We can never claim to resolve the velocity uncertainty completely. But, to some extent, this uncertainty can be reduced if we apply an appropriate multichannel signal processing to an image volume obtained by prestack time migration of shot gathers using a range of constant velocities, in addition to the single- and multi-channel signal processing applied to shot and CMP gathers. Then a much improved image volume can be used to pick rms velocities for prestack time migration with reasonable confidence. Yet, the multiplicity of semblance peaks associated with the image volume remains to be perilous. Rather than struggling to eliminate the velocity uncertainty completely – an impossible task – I shall present a workflow to circumvent the velocity uncertainty. Starting with the image volume with the improved event coherency by multichannel signal processing, we can sum over the velocity axis to obtain a composite image in time so as to preserve all events in the image volume and avoid committing ourselves inadvertently to a velocity field which most likely would have some uncertainty. This summation strategy, however, works if the events within the volume are stationary in time and space. To meet this requirement, we first unmigrate each of the image panels within the image volume and then sum over the velocity axis. The resulting unmigrated section actually is equivalent to a zero-offset wavefield. The final step in the workflow is to perform poststack time migration of the zero-offset wavefield. I shall demonstrate this workflow using a field data set from an overthrust belt.

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About the Author(s)

Öz Yilmaz received his B.S. in Geology with Geophysics Option from the University of Missouri-Rolla in 1970, his M.S. in Geophysics with research in rock physics and earthquake seismology from Stanford University in 1972, and after five years in the industry, a Ph.D. in Geophysics with research in exploration seismology from Stanford University in 1979.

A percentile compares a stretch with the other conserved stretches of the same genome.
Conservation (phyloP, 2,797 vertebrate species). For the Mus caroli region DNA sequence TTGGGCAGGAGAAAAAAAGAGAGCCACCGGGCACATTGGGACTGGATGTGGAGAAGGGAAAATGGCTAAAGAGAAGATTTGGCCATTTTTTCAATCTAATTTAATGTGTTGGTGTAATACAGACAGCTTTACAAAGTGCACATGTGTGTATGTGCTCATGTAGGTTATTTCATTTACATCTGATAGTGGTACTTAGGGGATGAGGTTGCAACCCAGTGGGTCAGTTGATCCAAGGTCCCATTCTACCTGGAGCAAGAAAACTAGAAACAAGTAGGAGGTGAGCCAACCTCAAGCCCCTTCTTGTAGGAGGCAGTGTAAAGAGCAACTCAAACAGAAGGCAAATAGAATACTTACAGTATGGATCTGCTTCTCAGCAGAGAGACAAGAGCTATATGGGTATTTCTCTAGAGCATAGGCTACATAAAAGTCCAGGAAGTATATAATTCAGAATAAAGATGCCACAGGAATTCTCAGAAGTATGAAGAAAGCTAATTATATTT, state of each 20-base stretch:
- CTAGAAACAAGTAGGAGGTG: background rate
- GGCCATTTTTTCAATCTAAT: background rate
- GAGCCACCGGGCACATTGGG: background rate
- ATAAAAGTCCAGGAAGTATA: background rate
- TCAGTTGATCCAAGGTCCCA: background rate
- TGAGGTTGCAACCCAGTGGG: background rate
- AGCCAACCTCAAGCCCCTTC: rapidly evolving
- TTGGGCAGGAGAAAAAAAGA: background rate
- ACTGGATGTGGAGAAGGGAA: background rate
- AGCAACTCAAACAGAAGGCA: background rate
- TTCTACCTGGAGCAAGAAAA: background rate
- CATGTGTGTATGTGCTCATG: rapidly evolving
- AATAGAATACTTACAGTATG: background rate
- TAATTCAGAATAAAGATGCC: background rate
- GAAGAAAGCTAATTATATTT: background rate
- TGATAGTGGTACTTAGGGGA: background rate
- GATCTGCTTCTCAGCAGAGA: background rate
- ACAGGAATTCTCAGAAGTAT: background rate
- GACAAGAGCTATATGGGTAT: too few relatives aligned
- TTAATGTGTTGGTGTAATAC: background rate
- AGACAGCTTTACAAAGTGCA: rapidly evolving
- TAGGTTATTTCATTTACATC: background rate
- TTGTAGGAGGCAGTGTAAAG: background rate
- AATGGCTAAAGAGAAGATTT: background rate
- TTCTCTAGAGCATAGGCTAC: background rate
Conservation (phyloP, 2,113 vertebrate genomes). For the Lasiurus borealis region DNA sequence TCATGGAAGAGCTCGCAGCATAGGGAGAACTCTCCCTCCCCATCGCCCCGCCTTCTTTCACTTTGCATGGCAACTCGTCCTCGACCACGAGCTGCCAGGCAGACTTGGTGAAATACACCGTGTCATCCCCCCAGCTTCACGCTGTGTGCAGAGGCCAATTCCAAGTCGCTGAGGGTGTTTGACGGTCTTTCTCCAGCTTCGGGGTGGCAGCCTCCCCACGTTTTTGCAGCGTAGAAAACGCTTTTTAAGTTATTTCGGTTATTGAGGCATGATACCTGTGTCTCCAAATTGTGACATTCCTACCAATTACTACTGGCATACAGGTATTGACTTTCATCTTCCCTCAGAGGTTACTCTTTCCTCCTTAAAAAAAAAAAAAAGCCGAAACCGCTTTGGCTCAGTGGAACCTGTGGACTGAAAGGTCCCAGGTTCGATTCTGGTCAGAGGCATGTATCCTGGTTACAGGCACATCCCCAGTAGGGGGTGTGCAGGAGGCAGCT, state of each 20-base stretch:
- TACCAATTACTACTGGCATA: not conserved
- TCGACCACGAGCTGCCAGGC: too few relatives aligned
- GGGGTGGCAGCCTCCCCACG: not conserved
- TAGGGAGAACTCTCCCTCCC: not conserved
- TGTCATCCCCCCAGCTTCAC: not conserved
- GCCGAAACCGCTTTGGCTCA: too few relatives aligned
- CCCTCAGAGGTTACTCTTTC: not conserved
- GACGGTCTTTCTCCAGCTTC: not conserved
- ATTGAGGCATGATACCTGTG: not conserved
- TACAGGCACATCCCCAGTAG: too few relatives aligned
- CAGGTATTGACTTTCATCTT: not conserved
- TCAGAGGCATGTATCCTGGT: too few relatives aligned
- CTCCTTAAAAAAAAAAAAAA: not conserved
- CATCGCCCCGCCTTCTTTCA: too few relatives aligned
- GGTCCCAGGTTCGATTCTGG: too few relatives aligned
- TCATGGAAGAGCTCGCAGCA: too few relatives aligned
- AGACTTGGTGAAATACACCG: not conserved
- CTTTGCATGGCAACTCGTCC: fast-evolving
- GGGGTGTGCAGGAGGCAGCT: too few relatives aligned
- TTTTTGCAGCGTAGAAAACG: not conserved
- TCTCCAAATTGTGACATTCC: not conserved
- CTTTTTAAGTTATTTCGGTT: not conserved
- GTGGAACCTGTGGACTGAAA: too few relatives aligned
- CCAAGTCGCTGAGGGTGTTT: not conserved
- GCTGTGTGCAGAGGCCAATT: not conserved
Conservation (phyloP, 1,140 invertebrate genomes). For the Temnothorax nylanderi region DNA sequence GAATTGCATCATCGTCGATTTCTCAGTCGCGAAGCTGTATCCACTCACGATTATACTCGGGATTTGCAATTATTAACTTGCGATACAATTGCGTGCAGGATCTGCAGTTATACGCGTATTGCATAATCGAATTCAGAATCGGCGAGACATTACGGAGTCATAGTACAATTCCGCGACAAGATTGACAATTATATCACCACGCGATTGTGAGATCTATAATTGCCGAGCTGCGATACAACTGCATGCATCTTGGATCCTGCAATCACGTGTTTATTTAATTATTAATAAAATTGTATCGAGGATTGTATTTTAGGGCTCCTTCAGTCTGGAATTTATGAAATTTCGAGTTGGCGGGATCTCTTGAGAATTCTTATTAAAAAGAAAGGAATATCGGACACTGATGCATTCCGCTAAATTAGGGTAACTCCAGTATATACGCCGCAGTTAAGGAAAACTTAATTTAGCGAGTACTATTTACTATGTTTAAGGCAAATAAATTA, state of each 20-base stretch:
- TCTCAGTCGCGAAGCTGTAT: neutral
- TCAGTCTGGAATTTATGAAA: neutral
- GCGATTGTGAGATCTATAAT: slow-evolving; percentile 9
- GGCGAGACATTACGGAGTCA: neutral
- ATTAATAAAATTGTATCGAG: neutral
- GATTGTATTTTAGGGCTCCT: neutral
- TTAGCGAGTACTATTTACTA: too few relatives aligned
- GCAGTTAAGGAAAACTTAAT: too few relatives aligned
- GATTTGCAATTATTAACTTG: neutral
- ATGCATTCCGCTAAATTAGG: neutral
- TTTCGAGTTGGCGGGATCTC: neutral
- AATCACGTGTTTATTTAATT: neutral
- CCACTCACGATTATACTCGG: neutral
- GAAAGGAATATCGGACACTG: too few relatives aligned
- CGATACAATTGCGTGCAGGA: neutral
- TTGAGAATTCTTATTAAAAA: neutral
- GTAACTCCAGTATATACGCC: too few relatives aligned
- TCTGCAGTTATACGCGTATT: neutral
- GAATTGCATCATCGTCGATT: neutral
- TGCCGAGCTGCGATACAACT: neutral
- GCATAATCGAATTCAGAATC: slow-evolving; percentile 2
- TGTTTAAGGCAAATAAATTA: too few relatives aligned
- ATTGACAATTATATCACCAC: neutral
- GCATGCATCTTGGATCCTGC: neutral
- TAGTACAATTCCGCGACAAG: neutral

Aside from numerous publications on all aspects of seismic data analysis, Öz wrote a book entitled Seismic Data Processing published by SEG in 1987. The expanded, two-volume second edition entitled 'Seismic Data Analysis' was published, again by SEG, in January, 2001. A third book entitled 'Engineering Seismology' was published by SEG, May, 2015.

In 1991, he was honored by the Society of Exploration Geophysicists (SEG) with the Virgil Kauffman Gold Medal Award and in 1992 by the European Association of Geoscientists and Engineers (EAGE) with the Conrad Schlumberger Award.

His biography has been included in 'Who’s Who in the World', 1998 edition and he was elected a member to the European Academy of Sciences in 2002. Öz was honored by his Alma Mater University of Missouri-Rolla with an Honorary Professional Degree in Geology and Geophysics in 2003.

Öz was elected by the SEG in 2011 as Honorary Member and was the SEG Distinguished Lecturer in 1996 and Distinguished Instructor in 2015.

Öz Yilmaz is the Director of Anatolian Geophysical, which provides services in exploration seismology, engineering seismology, and earthquake seismology. He is also the CTO of GeoTomo LLC, which provides seismic software products and services in near-surface and subsurface modeling and imaging.